These tastings have become part of my weekly routine enjoying as I do the selections they present, the service they offer and not insignificantly, the jazz they pipe in from satellite radio. What is it about Duke Ellington that makes a fine wine taste finer?
The wines of the day were from Gehringer Brothers, the most unassuming winery in the Okanagan Valley. Almost all the wines they produce are priced under $20 and a few are still below $15. How they maintain this level of affordability, I don’t know, but I wonder if it has anything to do with their lack of a Web site.
The Gehringer portfolio is peppered with Germanic varietals and hybrids – Auxerrois, Schonburger, Gewurztraminer, Ehrenfelser – that reflect their family’s roots, but today it was mostly French varieties.
Pinot Gris 2006 Private Reserve $15.99
The last of the 2006’s, this one is due for replacement by the 2007. Despite its relative age, the PG had lots of lively acid and forward fruit to offer. On the nose, it has citrus and flowery notes, with lemon-lime and green peaches on the palate, leading to a clean refreshing lemony finish with hints of sage and white pepper. A seafood ready wine.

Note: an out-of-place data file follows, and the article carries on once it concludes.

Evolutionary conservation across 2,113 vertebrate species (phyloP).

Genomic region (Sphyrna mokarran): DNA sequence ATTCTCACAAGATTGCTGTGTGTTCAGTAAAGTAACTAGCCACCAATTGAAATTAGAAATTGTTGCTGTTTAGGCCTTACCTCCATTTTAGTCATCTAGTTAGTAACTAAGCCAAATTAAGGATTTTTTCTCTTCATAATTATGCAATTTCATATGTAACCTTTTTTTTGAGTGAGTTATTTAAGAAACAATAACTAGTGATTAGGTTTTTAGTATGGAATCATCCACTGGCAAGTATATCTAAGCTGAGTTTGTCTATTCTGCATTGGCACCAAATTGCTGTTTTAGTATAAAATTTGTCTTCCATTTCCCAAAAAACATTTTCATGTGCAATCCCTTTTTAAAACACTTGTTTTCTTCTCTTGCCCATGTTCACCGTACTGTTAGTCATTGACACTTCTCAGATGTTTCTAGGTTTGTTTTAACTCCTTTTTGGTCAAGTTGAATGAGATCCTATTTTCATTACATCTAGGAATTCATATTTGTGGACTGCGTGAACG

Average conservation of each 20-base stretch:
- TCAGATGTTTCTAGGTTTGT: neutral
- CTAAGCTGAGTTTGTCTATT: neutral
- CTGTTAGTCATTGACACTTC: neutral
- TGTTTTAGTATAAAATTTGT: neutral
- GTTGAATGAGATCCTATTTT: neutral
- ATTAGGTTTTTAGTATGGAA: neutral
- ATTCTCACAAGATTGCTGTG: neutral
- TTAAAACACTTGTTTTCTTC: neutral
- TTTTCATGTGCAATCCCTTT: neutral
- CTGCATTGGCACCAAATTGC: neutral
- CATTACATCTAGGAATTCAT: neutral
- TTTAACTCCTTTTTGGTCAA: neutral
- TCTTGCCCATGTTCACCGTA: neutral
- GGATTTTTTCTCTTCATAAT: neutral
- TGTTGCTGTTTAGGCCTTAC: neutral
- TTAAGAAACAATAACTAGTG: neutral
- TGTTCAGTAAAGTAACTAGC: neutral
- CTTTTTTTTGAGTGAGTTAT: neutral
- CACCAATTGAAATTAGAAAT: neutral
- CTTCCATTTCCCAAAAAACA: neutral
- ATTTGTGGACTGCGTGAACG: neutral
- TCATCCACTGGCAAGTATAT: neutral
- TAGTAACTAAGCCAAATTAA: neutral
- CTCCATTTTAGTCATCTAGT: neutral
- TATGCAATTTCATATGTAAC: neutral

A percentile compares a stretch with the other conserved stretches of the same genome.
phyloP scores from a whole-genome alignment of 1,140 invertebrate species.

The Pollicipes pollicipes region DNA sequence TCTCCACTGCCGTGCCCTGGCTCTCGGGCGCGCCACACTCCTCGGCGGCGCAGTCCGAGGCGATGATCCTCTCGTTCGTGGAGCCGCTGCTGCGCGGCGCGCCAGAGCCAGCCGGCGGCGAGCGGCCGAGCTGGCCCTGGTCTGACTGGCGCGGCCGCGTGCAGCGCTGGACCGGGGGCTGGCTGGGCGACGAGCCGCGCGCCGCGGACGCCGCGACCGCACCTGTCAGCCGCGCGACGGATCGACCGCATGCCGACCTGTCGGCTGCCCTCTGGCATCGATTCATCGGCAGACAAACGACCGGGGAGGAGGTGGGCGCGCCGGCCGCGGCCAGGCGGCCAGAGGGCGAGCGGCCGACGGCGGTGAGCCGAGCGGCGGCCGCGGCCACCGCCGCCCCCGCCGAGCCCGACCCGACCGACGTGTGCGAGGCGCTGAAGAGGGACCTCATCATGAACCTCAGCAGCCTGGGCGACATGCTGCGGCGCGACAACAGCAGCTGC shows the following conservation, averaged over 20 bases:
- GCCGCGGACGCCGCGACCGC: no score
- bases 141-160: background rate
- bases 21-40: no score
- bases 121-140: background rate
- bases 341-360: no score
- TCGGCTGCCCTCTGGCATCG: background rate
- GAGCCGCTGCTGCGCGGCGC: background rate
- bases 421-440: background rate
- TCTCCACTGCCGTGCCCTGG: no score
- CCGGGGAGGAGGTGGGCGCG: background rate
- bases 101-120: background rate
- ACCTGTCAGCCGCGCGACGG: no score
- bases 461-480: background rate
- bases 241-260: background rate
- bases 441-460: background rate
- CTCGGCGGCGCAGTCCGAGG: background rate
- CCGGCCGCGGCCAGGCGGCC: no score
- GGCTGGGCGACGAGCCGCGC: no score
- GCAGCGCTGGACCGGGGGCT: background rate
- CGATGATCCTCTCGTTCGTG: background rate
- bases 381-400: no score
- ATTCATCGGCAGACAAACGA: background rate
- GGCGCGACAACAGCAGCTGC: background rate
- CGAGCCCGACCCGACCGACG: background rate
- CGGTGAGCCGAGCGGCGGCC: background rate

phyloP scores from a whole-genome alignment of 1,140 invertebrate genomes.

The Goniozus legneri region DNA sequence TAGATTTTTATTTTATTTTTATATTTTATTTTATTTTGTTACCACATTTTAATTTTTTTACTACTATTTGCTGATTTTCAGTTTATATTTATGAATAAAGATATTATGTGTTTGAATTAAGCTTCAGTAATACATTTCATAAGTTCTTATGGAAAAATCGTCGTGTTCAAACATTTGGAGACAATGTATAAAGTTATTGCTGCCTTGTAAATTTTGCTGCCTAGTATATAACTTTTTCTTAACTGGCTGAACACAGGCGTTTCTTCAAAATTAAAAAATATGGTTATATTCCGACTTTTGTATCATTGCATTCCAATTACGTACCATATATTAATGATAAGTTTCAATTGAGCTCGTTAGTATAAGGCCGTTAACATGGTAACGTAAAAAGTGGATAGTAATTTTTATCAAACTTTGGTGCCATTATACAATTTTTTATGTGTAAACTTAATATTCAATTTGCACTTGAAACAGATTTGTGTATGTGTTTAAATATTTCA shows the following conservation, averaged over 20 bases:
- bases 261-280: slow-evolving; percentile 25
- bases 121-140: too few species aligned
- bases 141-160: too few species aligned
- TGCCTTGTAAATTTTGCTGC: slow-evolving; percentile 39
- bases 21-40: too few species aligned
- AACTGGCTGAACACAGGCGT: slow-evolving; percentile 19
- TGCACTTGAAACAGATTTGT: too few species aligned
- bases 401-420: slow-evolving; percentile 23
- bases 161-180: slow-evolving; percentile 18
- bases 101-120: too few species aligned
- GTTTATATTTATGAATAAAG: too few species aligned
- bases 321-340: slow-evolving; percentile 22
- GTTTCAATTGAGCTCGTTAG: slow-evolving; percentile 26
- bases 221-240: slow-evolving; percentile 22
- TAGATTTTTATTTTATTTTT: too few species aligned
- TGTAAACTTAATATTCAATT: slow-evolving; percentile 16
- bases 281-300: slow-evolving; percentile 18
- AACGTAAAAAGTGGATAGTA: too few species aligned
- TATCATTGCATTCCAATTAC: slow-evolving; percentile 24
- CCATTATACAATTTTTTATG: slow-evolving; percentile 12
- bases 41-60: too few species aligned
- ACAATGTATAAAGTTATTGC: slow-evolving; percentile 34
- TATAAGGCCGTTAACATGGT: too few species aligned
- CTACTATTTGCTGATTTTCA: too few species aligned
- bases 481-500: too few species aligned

Chardonnay 2007 Dry Rock $14.99
A pleasantly appealing chard with an aromatic nose of apple and pineapple. On the palate the oak is balanced well with the apple and citric fruit and augmented with vanilla notes, but the wood picks up on the finish.
Riesling 2007 Private Reserve $15.99
Minerals jump from the glass so fast you think you are kissing a concrete lime. We were told this one is less sweet than the last vintage, though it is still classified off dry, but we didn’t expect it to be a stone bomb. Fruit backward, steel forward, it has hints of grapefruit and kiwi and leads to a dry, limey finish. Quick, grab some oysters!
Pinot Noir 2007 Private Reserve $16.99
This wine has been a favorite of mine since first tasting the 2004 in 2006. I found the candied fruit and lush mouthfeel very attractive, and eagerly gobbled up the 2005 soon after. But the 2006 wasn’t the same. I found it bitter and green and not very pleasant. Now, the 2007 is like a whole different wine entirely. This one is drier, earthier and more Burgundian than ever. Ivana noted that it’s earthier than in her five years of tasting it. The smooth mouthfeel remains, as do the Bing cherries, and it has more wood, mushroom and a slightly bitter, cherry pit finish. If the Gehringers had a website, I would search for a tech sheet, to find out what they’re doing differently.
Merlot 2005 Dry Rock $16.99
Sweet, baked blackberries dominate the nose and follow through on the palate where it picks up savory notes of sage and basil. There are medium tannins that harden the mouthfeel and it resolves into a dry, slightly stemmy finish with hints of red and green cracked pepper. This is a food wine, not a sipper.
Once again, Gehringer Brothers prove that high quality and high price can be synonymous.